Eucalyptus Tree Management


Our ongoing research project with East Bay Municipal Utility District (EBMUD), investigating the use of native fungi to control growth of invasive trees.


Bioluminescence in Western Jack o’ Lantern mushrooms.

In late 2020 we began a research project with EBMUD to investigate the use of native fungi as a means to control regrowth of felled Blue Gum Eucalyptus trees. Blue Gum trees were imported from Australia in the late 1800’s, and widely planted in California. They have become naturalized and in many cases invasive in the California landscape. Blue gum are well adapted to the regular fires in their native Australian habitat, storing large amounts of energy underground, so that they can be the first thing to resprout after fire removes other vegetation from the landscape.

On EBMUD property there are several stands of Blue Gum that pose both windfall and fire hazards. The stands must be periodically thinned, leaving re-sprouting stumps that must be regularly “sprout-busted,” sometimes for up to 10 years. The costs of this maintenance work can be substantial over the long-run.

Conventional treatment of resprouting stumps involves the use of herbicides like Triclopyr and Imazapyr. There are strict regulations against the use of chemical herbicide in the watersheds that EBMUD manages, so the strategy has been for maintenance teams to manually remove the re-growth once per year until the stumps stop producing new sprouts.

Bay Area Applied Mycology has worked with EBMUD in the past to inoculate blue gum trees with Trametes versicolor, and while the results were promising, the experiment’s methods and data-collection were not highly rigorous. In our current study, we are attempting to generate high-quality data to establish whether inoculating Blue Gum with native fungi significantly reduces stump-resprouting over time.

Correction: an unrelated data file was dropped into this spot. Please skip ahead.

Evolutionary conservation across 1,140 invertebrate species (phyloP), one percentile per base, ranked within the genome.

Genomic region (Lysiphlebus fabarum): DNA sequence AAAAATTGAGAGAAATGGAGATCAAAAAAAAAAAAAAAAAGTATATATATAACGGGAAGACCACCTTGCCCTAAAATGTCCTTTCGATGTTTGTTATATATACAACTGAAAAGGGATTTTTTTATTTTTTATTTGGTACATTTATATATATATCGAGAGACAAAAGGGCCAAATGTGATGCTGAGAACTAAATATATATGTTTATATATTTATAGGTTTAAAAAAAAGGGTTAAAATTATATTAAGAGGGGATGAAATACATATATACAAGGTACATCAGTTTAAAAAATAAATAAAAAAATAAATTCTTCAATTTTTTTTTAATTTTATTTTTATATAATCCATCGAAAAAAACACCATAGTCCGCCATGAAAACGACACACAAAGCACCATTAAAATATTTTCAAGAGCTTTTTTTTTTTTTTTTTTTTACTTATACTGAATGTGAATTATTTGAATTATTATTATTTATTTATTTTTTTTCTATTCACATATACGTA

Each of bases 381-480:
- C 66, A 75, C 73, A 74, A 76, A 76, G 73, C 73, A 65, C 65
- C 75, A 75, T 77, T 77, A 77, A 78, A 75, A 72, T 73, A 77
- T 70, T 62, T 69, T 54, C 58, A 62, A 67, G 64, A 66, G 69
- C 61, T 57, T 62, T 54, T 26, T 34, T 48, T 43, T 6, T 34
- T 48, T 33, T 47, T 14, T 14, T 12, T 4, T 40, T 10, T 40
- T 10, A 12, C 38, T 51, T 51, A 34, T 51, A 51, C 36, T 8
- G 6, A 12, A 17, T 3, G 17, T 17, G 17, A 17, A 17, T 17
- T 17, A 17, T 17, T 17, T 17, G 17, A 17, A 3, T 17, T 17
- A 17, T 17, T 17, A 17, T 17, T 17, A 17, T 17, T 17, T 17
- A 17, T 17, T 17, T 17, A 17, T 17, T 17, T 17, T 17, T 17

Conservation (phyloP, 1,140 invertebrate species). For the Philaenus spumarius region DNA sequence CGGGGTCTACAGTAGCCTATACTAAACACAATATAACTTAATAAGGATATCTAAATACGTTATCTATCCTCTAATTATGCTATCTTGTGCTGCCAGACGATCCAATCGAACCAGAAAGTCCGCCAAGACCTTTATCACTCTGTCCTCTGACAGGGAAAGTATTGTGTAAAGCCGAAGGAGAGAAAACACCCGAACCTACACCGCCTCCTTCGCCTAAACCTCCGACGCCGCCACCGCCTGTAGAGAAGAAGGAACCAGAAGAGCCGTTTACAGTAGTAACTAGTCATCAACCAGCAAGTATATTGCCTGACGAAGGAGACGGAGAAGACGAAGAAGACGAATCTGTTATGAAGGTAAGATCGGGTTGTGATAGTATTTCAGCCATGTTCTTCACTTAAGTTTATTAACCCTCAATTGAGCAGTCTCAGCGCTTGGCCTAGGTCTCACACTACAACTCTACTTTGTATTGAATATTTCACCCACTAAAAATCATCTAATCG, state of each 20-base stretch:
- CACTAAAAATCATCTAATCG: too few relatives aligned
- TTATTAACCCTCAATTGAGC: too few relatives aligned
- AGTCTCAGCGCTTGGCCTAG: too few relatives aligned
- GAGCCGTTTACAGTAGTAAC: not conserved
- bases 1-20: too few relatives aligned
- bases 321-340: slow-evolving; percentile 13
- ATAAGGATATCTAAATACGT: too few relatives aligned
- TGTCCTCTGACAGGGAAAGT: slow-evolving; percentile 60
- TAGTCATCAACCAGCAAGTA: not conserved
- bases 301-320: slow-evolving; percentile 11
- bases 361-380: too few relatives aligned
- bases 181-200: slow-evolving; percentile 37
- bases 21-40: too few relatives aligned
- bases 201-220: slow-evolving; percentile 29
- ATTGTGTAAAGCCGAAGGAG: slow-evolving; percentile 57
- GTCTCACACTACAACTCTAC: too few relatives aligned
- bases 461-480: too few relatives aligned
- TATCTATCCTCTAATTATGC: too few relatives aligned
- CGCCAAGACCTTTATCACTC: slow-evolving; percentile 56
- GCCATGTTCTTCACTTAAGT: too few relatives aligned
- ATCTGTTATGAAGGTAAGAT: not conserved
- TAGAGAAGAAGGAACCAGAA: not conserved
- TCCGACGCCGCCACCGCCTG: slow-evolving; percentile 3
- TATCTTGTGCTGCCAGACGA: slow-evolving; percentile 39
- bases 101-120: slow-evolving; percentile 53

Currently we have two research plots along Grizzly Peak Boulevard, in the Berkeley Hills. We have inoculated the two treatment groups with a locally harvested culture of Omphalotus olivascens, otherwise known as “Western Jack o’ Lantern” for the large, orange, bioluminescent mushrooms the fungi produces when it fruits.

Over the course of our 3-year study, we are visiting the plots at 6-month intervals, removing sprouts from both experimental and control populations, and measuring the weight of sprouts that are removed. We are looking for any significant differences in the weight of material removed, and the time until regrowth ceases.

Our plan is to eventually expand our research to investigate the efficacy of other fungal species, and for control of other invasive plants.

We are looking for volunteers to help with our current and future efforts.

Want to learn more? Contact Harte Singer at


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